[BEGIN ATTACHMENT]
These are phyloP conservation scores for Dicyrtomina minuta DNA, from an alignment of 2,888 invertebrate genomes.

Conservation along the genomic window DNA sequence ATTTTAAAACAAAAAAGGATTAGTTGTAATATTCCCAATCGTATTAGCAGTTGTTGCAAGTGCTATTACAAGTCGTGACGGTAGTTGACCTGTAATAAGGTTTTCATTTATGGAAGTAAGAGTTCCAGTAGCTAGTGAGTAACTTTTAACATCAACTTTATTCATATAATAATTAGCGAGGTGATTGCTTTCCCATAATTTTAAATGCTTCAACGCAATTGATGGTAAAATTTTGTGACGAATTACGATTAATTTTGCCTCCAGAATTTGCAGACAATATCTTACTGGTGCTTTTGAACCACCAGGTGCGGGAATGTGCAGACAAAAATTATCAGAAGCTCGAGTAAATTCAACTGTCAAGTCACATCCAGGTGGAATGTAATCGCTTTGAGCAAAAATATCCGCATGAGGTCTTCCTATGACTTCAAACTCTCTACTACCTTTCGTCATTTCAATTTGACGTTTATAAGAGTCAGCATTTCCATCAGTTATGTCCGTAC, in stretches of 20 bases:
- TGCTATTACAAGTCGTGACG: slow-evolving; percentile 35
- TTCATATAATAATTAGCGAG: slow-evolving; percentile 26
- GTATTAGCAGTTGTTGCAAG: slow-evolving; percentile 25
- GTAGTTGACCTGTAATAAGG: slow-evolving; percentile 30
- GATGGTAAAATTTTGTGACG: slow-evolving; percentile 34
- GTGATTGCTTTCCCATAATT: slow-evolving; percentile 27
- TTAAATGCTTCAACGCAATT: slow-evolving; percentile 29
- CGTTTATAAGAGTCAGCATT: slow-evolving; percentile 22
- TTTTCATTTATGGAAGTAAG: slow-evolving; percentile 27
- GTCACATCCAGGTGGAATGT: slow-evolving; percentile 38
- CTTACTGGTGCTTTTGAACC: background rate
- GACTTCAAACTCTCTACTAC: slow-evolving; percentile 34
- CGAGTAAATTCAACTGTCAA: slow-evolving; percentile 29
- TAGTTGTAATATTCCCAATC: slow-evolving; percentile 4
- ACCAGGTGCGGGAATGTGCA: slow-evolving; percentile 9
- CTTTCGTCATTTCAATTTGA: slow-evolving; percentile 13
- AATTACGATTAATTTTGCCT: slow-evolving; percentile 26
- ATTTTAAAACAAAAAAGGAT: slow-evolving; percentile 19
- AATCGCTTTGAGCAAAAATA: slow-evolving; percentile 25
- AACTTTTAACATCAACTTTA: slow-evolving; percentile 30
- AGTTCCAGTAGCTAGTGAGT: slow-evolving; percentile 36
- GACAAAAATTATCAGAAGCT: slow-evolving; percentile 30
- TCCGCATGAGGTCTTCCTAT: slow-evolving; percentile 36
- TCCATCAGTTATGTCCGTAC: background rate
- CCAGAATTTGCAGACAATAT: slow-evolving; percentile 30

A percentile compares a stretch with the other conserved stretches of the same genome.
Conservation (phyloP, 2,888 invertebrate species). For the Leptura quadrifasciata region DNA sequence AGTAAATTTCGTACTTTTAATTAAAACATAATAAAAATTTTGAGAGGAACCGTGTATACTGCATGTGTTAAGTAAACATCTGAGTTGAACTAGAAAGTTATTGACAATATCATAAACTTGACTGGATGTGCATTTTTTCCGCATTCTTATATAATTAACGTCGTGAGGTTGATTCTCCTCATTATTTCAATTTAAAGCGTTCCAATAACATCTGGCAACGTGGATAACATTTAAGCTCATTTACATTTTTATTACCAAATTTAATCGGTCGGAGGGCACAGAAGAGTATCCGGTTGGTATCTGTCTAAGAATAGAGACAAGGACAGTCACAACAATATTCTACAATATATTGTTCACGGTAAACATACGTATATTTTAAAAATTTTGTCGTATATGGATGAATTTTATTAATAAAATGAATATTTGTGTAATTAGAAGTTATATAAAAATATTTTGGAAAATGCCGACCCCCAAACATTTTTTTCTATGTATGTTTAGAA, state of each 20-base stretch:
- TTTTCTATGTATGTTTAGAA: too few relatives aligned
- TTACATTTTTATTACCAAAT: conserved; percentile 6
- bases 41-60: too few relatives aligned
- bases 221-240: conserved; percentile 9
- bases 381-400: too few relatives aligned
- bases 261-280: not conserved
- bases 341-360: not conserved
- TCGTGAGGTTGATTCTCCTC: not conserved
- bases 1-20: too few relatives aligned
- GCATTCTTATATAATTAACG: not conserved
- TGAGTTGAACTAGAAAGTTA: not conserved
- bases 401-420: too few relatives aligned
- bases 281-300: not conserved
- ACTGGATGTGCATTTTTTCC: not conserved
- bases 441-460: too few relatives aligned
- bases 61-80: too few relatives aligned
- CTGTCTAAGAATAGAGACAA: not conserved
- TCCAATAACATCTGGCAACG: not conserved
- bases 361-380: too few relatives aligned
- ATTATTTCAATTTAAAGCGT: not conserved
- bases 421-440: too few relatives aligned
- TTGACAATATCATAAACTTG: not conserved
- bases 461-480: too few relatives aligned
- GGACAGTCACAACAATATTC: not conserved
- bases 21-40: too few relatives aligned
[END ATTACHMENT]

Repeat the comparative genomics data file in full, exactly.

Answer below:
These are phyloP conservation scores for Dicyrtomina minuta DNA, from an alignment of 2,888 invertebrate genomes.

Conservation along the genomic window DNA sequence ATTTTAAAACAAAAAAGGATTAGTTGTAATATTCCCAATCGTATTAGCAGTTGTTGCAAGTGCTATTACAAGTCGTGACGGTAGTTGACCTGTAATAAGGTTTTCATTTATGGAAGTAAGAGTTCCAGTAGCTAGTGAGTAACTTTTAACATCAACTTTATTCATATAATAATTAGCGAGGTGATTGCTTTCCCATAATTTTAAATGCTTCAACGCAATTGATGGTAAAATTTTGTGACGAATTACGATTAATTTTGCCTCCAGAATTTGCAGACAATATCTTACTGGTGCTTTTGAACCACCAGGTGCGGGAATGTGCAGACAAAAATTATCAGAAGCTCGAGTAAATTCAACTGTCAAGTCACATCCAGGTGGAATGTAATCGCTTTGAGCAAAAATATCCGCATGAGGTCTTCCTATGACTTCAAACTCTCTACTACCTTTCGTCATTTCAATTTGACGTTTATAAGAGTCAGCATTTCCATCAGTTATGTCCGTAC, in stretches of 20 bases:
- TGCTATTACAAGTCGTGACG: slow-evolving; percentile 35
- TTCATATAATAATTAGCGAG: slow-evolving; percentile 26
- GTATTAGCAGTTGTTGCAAG: slow-evolving; percentile 25
- GTAGTTGACCTGTAATAAGG: slow-evolving; percentile 30
- GATGGTAAAATTTTGTGACG: slow-evolving; percentile 34
- GTGATTGCTTTCCCATAATT: slow-evolving; percentile 27
- TTAAATGCTTCAACGCAATT: slow-evolving; percentile 29
- CGTTTATAAGAGTCAGCATT: slow-evolving; percentile 22
- TTTTCATTTATGGAAGTAAG: slow-evolving; percentile 27
- GTCACATCCAGGTGGAATGT: slow-evolving; percentile 38
- CTTACTGGTGCTTTTGAACC: background rate
- GACTTCAAACTCTCTACTAC: slow-evolving; percentile 34
- CGAGTAAATTCAACTGTCAA: slow-evolving; percentile 29
- TAGTTGTAATATTCCCAATC: slow-evolving; percentile 4
- ACCAGGTGCGGGAATGTGCA: slow-evolving; percentile 9
- CTTTCGTCATTTCAATTTGA: slow-evolving; percentile 13
- AATTACGATTAATTTTGCCT: slow-evolving; percentile 26
- ATTTTAAAACAAAAAAGGAT: slow-evolving; percentile 19
- AATCGCTTTGAGCAAAAATA: slow-evolving; percentile 25
- AACTTTTAACATCAACTTTA: slow-evolving; percentile 30
- AGTTCCAGTAGCTAGTGAGT: slow-evolving; percentile 36
- GACAAAAATTATCAGAAGCT: slow-evolving; percentile 30
- TCCGCATGAGGTCTTCCTAT: slow-evolving; percentile 36
- TCCATCAGTTATGTCCGTAC: background rate
- CCAGAATTTGCAGACAATAT: slow-evolving; percentile 30

A percentile compares a stretch with the other conserved stretches of the same genome.
Conservation (phyloP, 2,888 invertebrate species). For the Leptura quadrifasciata region DNA sequence AGTAAATTTCGTACTTTTAATTAAAACATAATAAAAATTTTGAGAGGAACCGTGTATACTGCATGTGTTAAGTAAACATCTGAGTTGAACTAGAAAGTTATTGACAATATCATAAACTTGACTGGATGTGCATTTTTTCCGCATTCTTATATAATTAACGTCGTGAGGTTGATTCTCCTCATTATTTCAATTTAAAGCGTTCCAATAACATCTGGCAACGTGGATAACATTTAAGCTCATTTACATTTTTATTACCAAATTTAATCGGTCGGAGGGCACAGAAGAGTATCCGGTTGGTATCTGTCTAAGAATAGAGACAAGGACAGTCACAACAATATTCTACAATATATTGTTCACGGTAAACATACGTATATTTTAAAAATTTTGTCGTATATGGATGAATTTTATTAATAAAATGAATATTTGTGTAATTAGAAGTTATATAAAAATATTTTGGAAAATGCCGACCCCCAAACATTTTTTTCTATGTATGTTTAGAA, state of each 20-base stretch:
- TTTTCTATGTATGTTTAGAA: too few relatives aligned
- TTACATTTTTATTACCAAAT: conserved; percentile 6
- bases 41-60: too few relatives aligned
- bases 221-240: conserved; percentile 9
- bases 381-400: too few relatives aligned
- bases 261-280: not conserved
- bases 341-360: not conserved
- TCGTGAGGTTGATTCTCCTC: not conserved
- bases 1-20: too few relatives aligned
- GCATTCTTATATAATTAACG: not conserved
- TGAGTTGAACTAGAAAGTTA: not conserved
- bases 401-420: too few relatives aligned
- bases 281-300: not conserved
- ACTGGATGTGCATTTTTTCC: not conserved
- bases 441-460: too few relatives aligned
- bases 61-80: too few relatives aligned
- CTGTCTAAGAATAGAGACAA: not conserved
- TCCAATAACATCTGGCAACG: not conserved
- bases 361-380: too few relatives aligned
- ATTATTTCAATTTAAAGCGT: not conserved
- bases 421-440: too few relatives aligned
- TTGACAATATCATAAACTTG: not conserved
- bases 461-480: too few relatives aligned
- GGACAGTCACAACAATATTC: not conserved
- bases 21-40: too few relatives aligned